LJ: And that’s working out really well. People are getting their reviews back on time, and the reviews are good. It helps the authors see how other people view their work and how they can improve it.

 JH: We want to be a journal that students will read . . . So what better way to decide what content to publish than have students reviewing our pieces?

LJ: People may be wondering if we reject anything . . . the primary reason for rejecting pieces so far is that they don’t fit the journal’s goals and style.

 JH: If it doesn’t fit or if it’s poorly written. I mean each piece goes through two editors—one student and one faculty—then two student peer-reviewers and then a faculty member.

 LJ: So we have quite a few ‘revise and resubmits’ where writers respond to the comments of the reviewers, and that’s usually very helpful. For the most part, if writers look at our requirements to get an idea of what we’re looking for, and if they make sure the writing is in pretty good shape, they’ll get a good hearing.

 JH: Yeah, so it’s a fairly rigorous, but not impossible, review process. We want to publish undergraduates—we don’t need to be Nature.

 KK: So the two of you started this project together?

 LJ: The name and the funding is what I’m responsible for and Jakob’s responsible for most everything else. It’s perfect. That’s the way I want it to be.

 JH: The original idea is hers—like the idea to actually start an undergraduate journal—and even the name of the journal is hers . . . and she secured the funding, and then was like “Here’s this idea, see what you can do with it.”

 LJ: And then he just ran with it, which has been great.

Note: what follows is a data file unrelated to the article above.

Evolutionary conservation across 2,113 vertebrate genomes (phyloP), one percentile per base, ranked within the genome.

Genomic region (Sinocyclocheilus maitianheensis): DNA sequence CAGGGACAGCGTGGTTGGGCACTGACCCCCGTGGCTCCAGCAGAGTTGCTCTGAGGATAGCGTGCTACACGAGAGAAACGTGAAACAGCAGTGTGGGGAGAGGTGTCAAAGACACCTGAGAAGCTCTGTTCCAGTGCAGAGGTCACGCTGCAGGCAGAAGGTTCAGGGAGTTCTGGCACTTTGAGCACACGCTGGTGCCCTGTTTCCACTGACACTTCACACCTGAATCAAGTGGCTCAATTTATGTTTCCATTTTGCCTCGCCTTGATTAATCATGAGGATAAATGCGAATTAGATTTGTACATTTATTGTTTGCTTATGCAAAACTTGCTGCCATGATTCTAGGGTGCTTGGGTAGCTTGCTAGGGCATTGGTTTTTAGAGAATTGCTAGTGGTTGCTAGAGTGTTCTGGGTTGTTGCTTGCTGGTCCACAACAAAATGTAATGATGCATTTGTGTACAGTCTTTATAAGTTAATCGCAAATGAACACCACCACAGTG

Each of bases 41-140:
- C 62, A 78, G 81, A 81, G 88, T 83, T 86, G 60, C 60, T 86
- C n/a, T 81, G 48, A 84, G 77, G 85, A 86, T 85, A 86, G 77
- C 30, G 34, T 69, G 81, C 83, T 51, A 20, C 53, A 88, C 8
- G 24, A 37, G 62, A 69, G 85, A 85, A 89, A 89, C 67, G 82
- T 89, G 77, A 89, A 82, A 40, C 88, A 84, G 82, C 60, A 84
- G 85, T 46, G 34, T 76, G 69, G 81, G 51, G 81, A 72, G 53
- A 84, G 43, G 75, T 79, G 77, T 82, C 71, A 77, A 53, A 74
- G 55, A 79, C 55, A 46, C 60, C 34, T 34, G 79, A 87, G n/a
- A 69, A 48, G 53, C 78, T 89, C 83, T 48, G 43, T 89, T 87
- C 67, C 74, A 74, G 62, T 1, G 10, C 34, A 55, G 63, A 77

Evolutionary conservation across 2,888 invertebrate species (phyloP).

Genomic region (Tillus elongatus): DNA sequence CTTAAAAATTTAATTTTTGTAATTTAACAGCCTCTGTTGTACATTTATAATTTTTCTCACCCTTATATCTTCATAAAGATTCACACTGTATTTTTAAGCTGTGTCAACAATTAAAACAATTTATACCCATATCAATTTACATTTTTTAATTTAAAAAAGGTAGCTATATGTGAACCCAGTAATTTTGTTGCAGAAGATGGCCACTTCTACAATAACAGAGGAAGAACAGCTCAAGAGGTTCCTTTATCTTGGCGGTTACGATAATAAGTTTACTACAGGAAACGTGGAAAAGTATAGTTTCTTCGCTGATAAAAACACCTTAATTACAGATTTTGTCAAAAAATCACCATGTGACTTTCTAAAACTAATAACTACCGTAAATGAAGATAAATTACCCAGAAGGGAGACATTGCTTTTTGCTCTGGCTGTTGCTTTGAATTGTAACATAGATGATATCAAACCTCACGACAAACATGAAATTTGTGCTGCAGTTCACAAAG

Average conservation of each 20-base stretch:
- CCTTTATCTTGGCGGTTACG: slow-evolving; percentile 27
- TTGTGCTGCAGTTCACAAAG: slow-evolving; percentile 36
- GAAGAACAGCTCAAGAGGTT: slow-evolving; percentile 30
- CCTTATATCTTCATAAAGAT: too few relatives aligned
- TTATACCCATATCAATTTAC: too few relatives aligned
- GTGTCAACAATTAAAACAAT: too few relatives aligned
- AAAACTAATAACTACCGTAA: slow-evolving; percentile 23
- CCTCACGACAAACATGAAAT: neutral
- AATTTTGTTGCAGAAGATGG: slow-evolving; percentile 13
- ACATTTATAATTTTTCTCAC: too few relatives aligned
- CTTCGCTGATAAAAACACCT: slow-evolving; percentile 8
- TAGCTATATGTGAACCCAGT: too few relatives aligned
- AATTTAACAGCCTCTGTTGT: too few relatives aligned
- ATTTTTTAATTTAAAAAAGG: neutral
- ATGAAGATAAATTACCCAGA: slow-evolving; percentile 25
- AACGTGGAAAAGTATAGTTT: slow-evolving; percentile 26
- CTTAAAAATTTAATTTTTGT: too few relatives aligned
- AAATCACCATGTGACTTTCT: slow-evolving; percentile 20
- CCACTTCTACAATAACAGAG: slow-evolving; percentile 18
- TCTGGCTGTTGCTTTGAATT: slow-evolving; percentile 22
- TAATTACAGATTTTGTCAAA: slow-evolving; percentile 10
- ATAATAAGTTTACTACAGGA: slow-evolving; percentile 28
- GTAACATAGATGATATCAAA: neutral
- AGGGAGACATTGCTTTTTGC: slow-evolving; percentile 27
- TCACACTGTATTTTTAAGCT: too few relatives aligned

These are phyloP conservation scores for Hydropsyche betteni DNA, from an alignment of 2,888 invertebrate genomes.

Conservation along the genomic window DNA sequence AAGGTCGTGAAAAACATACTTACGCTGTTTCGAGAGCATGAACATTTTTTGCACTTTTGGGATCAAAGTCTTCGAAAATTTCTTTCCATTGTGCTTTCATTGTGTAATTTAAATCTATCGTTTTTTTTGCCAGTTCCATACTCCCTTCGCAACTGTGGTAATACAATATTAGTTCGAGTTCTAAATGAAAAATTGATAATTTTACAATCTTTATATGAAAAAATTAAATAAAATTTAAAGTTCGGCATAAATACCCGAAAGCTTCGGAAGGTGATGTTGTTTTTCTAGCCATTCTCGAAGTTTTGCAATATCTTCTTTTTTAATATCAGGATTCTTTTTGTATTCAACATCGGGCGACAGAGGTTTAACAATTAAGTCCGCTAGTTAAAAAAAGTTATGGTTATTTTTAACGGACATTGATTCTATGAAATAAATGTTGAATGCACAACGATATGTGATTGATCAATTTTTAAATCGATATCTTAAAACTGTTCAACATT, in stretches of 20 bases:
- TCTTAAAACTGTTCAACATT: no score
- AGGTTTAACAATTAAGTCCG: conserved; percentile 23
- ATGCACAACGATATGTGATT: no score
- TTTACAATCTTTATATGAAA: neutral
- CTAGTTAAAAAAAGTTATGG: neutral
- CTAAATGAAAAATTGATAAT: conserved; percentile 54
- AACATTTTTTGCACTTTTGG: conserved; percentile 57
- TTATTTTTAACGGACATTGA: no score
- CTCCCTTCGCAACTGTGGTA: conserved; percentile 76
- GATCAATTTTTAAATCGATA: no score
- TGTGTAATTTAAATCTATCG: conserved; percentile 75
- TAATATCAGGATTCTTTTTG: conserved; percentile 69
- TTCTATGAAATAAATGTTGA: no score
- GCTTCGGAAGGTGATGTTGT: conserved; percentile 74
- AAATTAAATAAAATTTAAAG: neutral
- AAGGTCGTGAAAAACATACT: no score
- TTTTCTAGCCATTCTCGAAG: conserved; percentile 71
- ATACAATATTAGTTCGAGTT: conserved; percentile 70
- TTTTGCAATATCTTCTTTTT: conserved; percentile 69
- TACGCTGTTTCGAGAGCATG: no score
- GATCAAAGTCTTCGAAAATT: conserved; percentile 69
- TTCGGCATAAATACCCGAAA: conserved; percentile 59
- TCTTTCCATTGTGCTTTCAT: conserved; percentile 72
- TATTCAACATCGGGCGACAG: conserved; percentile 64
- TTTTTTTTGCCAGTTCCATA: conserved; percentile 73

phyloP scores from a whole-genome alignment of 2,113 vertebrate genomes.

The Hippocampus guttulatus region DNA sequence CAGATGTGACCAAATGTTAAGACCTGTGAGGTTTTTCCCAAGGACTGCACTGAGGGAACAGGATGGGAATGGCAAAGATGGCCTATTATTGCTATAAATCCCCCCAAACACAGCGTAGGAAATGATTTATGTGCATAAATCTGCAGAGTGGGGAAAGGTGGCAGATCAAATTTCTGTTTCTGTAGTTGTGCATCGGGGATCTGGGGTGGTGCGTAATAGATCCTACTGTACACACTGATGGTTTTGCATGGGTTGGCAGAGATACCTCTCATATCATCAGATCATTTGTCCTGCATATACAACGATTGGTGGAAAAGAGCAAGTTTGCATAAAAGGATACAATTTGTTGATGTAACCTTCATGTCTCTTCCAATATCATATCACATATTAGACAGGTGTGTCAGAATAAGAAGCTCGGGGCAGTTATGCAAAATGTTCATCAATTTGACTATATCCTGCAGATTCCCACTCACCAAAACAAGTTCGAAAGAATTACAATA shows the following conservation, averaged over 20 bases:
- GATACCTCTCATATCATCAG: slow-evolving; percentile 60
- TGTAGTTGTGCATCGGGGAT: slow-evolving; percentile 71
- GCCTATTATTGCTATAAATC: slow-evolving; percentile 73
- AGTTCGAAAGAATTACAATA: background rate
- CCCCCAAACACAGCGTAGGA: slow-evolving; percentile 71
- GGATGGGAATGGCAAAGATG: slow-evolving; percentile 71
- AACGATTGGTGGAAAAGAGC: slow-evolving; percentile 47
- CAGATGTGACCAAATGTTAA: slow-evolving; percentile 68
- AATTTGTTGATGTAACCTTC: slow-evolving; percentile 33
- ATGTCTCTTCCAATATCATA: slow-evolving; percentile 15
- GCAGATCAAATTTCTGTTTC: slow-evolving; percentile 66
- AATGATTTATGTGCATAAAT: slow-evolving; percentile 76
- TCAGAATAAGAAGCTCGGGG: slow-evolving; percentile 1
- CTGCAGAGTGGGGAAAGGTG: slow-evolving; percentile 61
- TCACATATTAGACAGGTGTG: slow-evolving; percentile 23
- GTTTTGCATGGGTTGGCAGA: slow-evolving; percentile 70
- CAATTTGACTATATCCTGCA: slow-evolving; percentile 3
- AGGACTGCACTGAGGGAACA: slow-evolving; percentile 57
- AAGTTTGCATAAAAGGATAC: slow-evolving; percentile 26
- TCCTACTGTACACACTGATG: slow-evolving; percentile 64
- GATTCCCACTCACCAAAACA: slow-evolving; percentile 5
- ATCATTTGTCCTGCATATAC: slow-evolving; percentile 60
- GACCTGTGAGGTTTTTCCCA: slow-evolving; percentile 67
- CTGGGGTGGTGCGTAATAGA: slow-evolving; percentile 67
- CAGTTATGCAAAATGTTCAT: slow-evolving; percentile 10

JH: Well, I think the name is one of the best things . . . if you don’t have a catchy name, nobody is going to read past the cover.

 LJ: Well you know I came up with that by  thinking about what the Primary Texts Program is trying to teach students. Even though you’re studying ideas from people that might’ve lived hundreds, if not thousands of years ago, or even just a generation ago, they’re still alive because you can still engage with them, and they can still help you figure out life . . . they’re “live ideas.” That’s where that idea came from.

 KK: How did you develop the idea of the journal? What made you want to do this?

 LJ: I just thought it would be nice for students to have an outlet for their writing. I mean, I’ve run across some really good stuff. Every year there’s one or two papers I think are brilliant, and they usually aren’t larded up with jargon or references . . . Over time I thought: “My gosh, you know, why can’t more people read these things?” They’re truly good contributions . . . many times a student will go through four or five years of undergraduate college and will have written some really cool stuff, but it just gets put into a box somewhere and no one reads it. Then 20 years later they drag it out and are like: “Dang, I wrote some pretty good stuff! Why didn’t I do something with that?” So I just thought: “Let’s see if we can fix that.”

KK: As an undergraduate student, how did you get involved in Live Ideas?

 JH: I’m a Primary Texts student, and this journal is run by that program. I took DAS 300, which is titled “The Great Conversation”, and the title fits . . . Dr. Johnson was the instructor, and we had a bunch of different people come in and give lectures on different subjects, and at the end of the year we wrote a paper engaging with the ideas we’d covered. I wrote mine on Darwin’s Descent of Man, critiquing his idea of social evolution. Dr. Johnson liked my paper and encouraged me to apply for the Swogger Scholarship, which I did. Around the same time, I started attending her book club on sustainable food systems, called “Farm Book Club” . . . So she’d seen some of my work and knew me fairly well, and I had expressed interest in helping out with the journal, so she approached me and was like “Hey, would you want to do this?” and I was like “Yeah, this is amazing, I’ll do this.” . . . So that’s kind of the way it went I guess.